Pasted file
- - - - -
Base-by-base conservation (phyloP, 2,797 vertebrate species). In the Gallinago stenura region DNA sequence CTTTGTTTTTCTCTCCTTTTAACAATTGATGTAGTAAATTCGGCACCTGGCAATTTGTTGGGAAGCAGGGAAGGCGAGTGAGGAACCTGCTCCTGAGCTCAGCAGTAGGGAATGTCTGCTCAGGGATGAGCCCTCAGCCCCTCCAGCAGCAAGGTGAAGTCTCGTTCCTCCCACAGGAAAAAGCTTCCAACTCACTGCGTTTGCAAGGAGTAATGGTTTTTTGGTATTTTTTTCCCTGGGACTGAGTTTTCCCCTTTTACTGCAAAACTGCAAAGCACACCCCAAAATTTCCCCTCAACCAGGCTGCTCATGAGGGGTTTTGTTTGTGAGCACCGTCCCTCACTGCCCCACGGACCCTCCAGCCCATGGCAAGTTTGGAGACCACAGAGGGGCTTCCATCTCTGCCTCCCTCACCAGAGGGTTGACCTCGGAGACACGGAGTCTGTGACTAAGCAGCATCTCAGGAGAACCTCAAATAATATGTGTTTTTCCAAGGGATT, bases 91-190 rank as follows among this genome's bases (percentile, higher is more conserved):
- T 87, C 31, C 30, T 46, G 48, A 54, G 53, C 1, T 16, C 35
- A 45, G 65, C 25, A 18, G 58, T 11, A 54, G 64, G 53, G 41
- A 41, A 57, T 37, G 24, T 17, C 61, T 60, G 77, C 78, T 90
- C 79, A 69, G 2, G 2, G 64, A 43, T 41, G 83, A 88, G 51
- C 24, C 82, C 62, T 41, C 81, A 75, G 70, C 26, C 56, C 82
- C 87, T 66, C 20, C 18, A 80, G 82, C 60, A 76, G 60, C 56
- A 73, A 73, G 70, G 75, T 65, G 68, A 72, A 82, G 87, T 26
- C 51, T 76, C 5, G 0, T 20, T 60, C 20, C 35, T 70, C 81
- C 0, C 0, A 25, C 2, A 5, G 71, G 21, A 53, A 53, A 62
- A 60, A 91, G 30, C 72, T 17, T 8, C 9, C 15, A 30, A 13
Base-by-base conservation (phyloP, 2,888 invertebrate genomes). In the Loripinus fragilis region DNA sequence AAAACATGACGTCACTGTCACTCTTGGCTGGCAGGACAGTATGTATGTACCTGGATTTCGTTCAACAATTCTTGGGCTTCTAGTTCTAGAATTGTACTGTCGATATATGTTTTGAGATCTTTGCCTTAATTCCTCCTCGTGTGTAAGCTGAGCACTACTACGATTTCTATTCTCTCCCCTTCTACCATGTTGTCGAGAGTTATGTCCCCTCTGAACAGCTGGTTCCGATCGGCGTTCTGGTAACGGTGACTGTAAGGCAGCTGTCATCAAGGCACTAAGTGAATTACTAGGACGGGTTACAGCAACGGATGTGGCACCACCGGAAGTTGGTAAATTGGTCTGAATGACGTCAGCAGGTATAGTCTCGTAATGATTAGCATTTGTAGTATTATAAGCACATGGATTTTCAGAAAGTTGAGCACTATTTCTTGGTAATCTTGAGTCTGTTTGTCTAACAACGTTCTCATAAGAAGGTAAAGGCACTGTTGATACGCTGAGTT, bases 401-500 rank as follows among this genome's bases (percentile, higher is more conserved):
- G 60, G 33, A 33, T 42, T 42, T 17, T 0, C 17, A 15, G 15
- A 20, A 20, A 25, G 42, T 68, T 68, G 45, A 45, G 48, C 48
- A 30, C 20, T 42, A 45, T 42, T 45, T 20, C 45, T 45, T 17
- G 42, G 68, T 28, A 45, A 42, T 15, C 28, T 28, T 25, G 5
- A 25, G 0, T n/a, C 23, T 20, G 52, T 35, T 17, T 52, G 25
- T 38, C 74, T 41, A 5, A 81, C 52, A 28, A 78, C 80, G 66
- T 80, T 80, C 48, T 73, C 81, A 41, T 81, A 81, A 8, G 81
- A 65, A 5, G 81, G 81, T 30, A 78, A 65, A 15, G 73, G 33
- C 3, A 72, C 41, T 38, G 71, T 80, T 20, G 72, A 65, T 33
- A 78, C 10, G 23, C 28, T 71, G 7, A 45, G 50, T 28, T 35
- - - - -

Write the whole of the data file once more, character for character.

Base-by-base conservation (phyloP, 2,797 vertebrate species). In the Gallinago stenura region DNA sequence CTTTGTTTTTCTCTCCTTTTAACAATTGATGTAGTAAATTCGGCACCTGGCAATTTGTTGGGAAGCAGGGAAGGCGAGTGAGGAACCTGCTCCTGAGCTCAGCAGTAGGGAATGTCTGCTCAGGGATGAGCCCTCAGCCCCTCCAGCAGCAAGGTGAAGTCTCGTTCCTCCCACAGGAAAAAGCTTCCAACTCACTGCGTTTGCAAGGAGTAATGGTTTTTTGGTATTTTTTTCCCTGGGACTGAGTTTTCCCCTTTTACTGCAAAACTGCAAAGCACACCCCAAAATTTCCCCTCAACCAGGCTGCTCATGAGGGGTTTTGTTTGTGAGCACCGTCCCTCACTGCCCCACGGACCCTCCAGCCCATGGCAAGTTTGGAGACCACAGAGGGGCTTCCATCTCTGCCTCCCTCACCAGAGGGTTGACCTCGGAGACACGGAGTCTGTGACTAAGCAGCATCTCAGGAGAACCTCAAATAATATGTGTTTTTCCAAGGGATT, bases 91-190 rank as follows among this genome's bases (percentile, higher is more conserved):
- T 87, C 31, C 30, T 46, G 48, A 54, G 53, C 1, T 16, C 35
- A 45, G 65, C 25, A 18, G 58, T 11, A 54, G 64, G 53, G 41
- A 41, A 57, T 37, G 24, T 17, C 61, T 60, G 77, C 78, T 90
- C 79, A 69, G 2, G 2, G 64, A 43, T 41, G 83, A 88, G 51
- C 24, C 82, C 62, T 41, C 81, A 75, G 70, C 26, C 56, C 82
- C 87, T 66, C 20, C 18, A 80, G 82, C 60, A 76, G 60, C 56
- A 73, A 73, G 70, G 75, T 65, G 68, A 72, A 82, G 87, T 26
- C 51, T 76, C 5, G 0, T 20, T 60, C 20, C 35, T 70, C 81
- C 0, C 0, A 25, C 2, A 5, G 71, G 21, A 53, A 53, A 62
- A 60, A 91, G 30, C 72, T 17, T 8, C 9, C 15, A 30, A 13
Base-by-base conservation (phyloP, 2,888 invertebrate genomes). In the Loripinus fragilis region DNA sequence AAAACATGACGTCACTGTCACTCTTGGCTGGCAGGACAGTATGTATGTACCTGGATTTCGTTCAACAATTCTTGGGCTTCTAGTTCTAGAATTGTACTGTCGATATATGTTTTGAGATCTTTGCCTTAATTCCTCCTCGTGTGTAAGCTGAGCACTACTACGATTTCTATTCTCTCCCCTTCTACCATGTTGTCGAGAGTTATGTCCCCTCTGAACAGCTGGTTCCGATCGGCGTTCTGGTAACGGTGACTGTAAGGCAGCTGTCATCAAGGCACTAAGTGAATTACTAGGACGGGTTACAGCAACGGATGTGGCACCACCGGAAGTTGGTAAATTGGTCTGAATGACGTCAGCAGGTATAGTCTCGTAATGATTAGCATTTGTAGTATTATAAGCACATGGATTTTCAGAAAGTTGAGCACTATTTCTTGGTAATCTTGAGTCTGTTTGTCTAACAACGTTCTCATAAGAAGGTAAAGGCACTGTTGATACGCTGAGTT, bases 401-500 rank as follows among this genome's bases (percentile, higher is more conserved):
- G 60, G 33, A 33, T 42, T 42, T 17, T 0, C 17, A 15, G 15
- A 20, A 20, A 25, G 42, T 68, T 68, G 45, A 45, G 48, C 48
- A 30, C 20, T 42, A 45, T 42, T 45, T 20, C 45, T 45, T 17
- G 42, G 68, T 28, A 45, A 42, T 15, C 28, T 28, T 25, G 5
- A 25, G 0, T n/a, C 23, T 20, G 52, T 35, T 17, T 52, G 25
- T 38, C 74, T 41, A 5, A 81, C 52, A 28, A 78, C 80, G 66
- T 80, T 80, C 48, T 73, C 81, A 41, T 81, A 81, A 8, G 81
- A 65, A 5, G 81, G 81, T 30, A 78, A 65, A 15, G 73, G 33
- C 3, A 72, C 41, T 38, G 71, T 80, T 20, G 72, A 65, T 33
- A 78, C 10, G 23, C 28, T 71, G 7, A 45, G 50, T 28, T 35